A lot of people don’t like BTR because they think we’re too extreme because we call those types of behaviors abusive. What are your feelings about that?

Julianne: I think gaslighting is absolutely abusive. Before we had the term clinically, when I started working with women and sharing my story and I would hear the outright lies that women were being told and they were saying this doesn’t make sense to me. For lack of a better term, we just called it “crazy-making.”

Gaslighting Is Psychological Abuse

I think what was crazy-making, for me, was, on one hand, here was this respectable, responsible man that I admired, respected, and trusted, and, on the other hand, here was this double life. This secret life that I didn’t know about, that his friends didn’t know about, that was secret and hidden. That just existing was crazy-making, was gaslighting.

Anne: Well, it’s also flat out lying to you.

Julianne: And some of it was direct, as in, “Well, I’m working,” when he really wasn’t working. Thankfully, it was a short period, it was only a year. He was caught before his behaviors got worse. For me, thankfully, before it was 5 years or 10 years or 20 years.

“I Trusted The Lies, Now I’m Experiencing Betrayal Trauma”

Many of the women I work with, that’s what they’re dealing with. At that point, the gaslighting and psychological trauma or the psychological abuse and the betrayal trauma just increase exponentially the longer that women are subject to that man living a lie.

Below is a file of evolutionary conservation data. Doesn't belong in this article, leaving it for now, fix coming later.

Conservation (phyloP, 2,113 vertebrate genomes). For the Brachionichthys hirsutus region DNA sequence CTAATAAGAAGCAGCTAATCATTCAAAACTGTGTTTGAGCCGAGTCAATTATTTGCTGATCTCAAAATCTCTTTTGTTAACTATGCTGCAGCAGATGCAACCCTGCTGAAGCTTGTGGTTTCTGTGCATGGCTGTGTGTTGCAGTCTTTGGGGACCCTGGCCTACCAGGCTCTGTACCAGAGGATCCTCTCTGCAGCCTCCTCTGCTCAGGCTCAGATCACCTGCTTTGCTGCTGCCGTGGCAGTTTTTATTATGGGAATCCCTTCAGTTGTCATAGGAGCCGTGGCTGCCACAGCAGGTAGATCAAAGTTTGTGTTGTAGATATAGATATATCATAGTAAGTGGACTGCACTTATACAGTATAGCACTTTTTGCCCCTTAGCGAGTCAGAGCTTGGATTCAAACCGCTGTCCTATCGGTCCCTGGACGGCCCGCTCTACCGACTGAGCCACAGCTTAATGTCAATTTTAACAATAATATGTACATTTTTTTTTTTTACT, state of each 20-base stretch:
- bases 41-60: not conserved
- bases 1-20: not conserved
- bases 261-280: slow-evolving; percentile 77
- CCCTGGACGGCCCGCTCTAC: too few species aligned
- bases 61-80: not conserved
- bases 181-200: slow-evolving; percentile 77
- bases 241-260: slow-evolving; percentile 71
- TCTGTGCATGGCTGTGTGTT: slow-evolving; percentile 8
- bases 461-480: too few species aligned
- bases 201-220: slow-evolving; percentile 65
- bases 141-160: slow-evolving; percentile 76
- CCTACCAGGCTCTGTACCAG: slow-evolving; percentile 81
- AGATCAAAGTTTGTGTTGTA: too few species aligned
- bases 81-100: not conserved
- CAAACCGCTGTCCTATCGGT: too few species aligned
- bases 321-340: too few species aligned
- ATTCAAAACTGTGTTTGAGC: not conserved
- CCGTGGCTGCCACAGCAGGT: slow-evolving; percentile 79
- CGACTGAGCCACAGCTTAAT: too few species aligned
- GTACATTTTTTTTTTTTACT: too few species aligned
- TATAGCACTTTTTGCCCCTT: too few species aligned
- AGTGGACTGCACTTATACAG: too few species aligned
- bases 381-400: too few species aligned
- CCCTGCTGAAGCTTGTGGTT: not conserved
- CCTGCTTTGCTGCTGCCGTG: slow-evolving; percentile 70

Anne: Now, you’re a psychotherapist, were you a psychotherapist before this happened to you?

Julianne: No, actually my husband was a trained therapist at the time. He had worked in clinical mental health and then got his master’s degree the first year we were married. Then, the third year of our marriage, right before all of this came out, I was supposed to start my master’s degree.

“I Trusted The Lies”: Shame For Our Abuser’s Choices

I had audited his program and sat in on all of the classes, but it was my turn to go through for credit to actually earn my degree. Really, by the grace of God, Anne, I just didn’t have a peace about doing the degree that summer, and it had been a goal for almost five years. I withdrew from the program.

Almost to the day that the program would have started is when I caught Michael in a lie, and he disclosed everything. There was just no way I would have been able to go through this—I call it my master’s degree in trauma from God.

I couldn’t have done that and actually been in school in a master’s program. I would have ended up withdrawing anyway, and everyone would have known, and the shame—because even though we, as women, haven’t done anything shameful, so many of us, I find, feel ashamed of what our husbands have done and we somehow feel like we’re shamed.